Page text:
The Food and Drug Administration issued on Friday a final rule prohibiting certain nutrient content claims for foods that contain three types of omega-3 fatty acids: docosahexaenoic acid (DHA), eicosapentaenoic acid (EPA) and alpha-linolenic acid (ALA). This rule finalizes the proposed rule that FDA published in 2007 without any substantive changes. It will become effective January 1, 2016.
Dairy products aren’t a natural source of omega-3 fatty acids, but some processors fortify milk, cheese and yogurt products with the acids to increase the natural nutrient package already present in dairy foods. Under the rule, companies using certain claims for products fortified with DHA, EPA and ALA will be required to change their labels.
The rule specifically prohibits statements on labels that claim the products are "high in" DHA or EPA and bans synonyms such as “rich in” and “excellent source of.” It also prohibits some of these claims for ALA.
The claims under question were originally allowed through notifications to FDA following authoritative statements from independent scientific authorities. According to FDA, the notifications did not set the levels for the claims through approaches consistent with FDA’s existing rules on nutrient content claims.
According to the rule, statements from the Institute of Medicine, previously considered authoritative on nutrient levels for DHA, EPA, and ALA, provided conflicting information and did not meet the requirements of the Act. However, some claims for ALA did meet requirements and will be allowed to continue to be used on product labels. These claims include “excellent source of ALA” claims on products containing 320 mg of ALA per Reference Amount Customarily Consumed (RACC), “good source of ALA” claims on products containing 160 mg or more of ALA per RACC and “more ALA” claims on products with at least 160 mg more of ALA than an appropriate reference food.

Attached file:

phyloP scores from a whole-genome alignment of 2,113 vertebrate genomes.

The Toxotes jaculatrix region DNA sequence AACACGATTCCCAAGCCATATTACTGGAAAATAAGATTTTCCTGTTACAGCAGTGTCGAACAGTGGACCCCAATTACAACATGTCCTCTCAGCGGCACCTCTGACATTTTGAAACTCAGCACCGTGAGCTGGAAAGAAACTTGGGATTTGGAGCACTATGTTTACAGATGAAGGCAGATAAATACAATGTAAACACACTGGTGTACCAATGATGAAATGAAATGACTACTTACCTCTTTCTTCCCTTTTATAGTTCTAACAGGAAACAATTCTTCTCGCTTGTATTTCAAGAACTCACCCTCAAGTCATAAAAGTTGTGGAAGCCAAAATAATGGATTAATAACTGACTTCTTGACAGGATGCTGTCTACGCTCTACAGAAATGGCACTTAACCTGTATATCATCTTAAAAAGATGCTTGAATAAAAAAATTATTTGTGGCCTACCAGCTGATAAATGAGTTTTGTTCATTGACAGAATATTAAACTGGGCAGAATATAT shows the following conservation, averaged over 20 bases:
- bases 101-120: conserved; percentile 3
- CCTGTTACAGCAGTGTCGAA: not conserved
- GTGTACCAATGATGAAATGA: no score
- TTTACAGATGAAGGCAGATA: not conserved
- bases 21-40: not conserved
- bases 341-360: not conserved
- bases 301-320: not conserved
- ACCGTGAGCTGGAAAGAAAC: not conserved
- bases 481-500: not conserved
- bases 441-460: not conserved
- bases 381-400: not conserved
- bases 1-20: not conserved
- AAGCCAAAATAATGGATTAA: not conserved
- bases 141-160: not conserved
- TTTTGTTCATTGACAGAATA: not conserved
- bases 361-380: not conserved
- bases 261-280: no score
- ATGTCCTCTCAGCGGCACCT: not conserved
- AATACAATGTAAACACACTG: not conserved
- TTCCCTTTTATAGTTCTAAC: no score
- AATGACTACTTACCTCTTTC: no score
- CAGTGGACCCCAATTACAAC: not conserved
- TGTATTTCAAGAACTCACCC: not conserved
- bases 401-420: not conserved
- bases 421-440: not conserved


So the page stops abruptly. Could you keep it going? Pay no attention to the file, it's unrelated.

The rule also confirmed that foods and beverages, including dairy products, may use the qualified health claim regarding DHA and EPA omega-3 fatty acids and heart disease on labels of products that meet the requirements set by FDA. The qualified health claim states "supportive but not conclusive research shows that consumption of EPA and DHA omega-3 fatty acids may reduce the risk of coronary heart disease. One serving of [name of the food] provides [X] grams of EPA and DHA omega-3 fatty acids. [See nutrition information for total fat, saturated fat and cholesterol content]."
Product labels may also make a statement about the level of DHA and EPA in a product, such as “X mg of EPA and DHA omega-3 fatty acids per serving.”
The final rule is available here.
Members with questions may contact Michelle Matto, IDFA nutrition and labeling consultant, at email@example.com or Cary Frye, IDFA vice president of regulatory and scientific affairs, at firstname.lastname@example.org.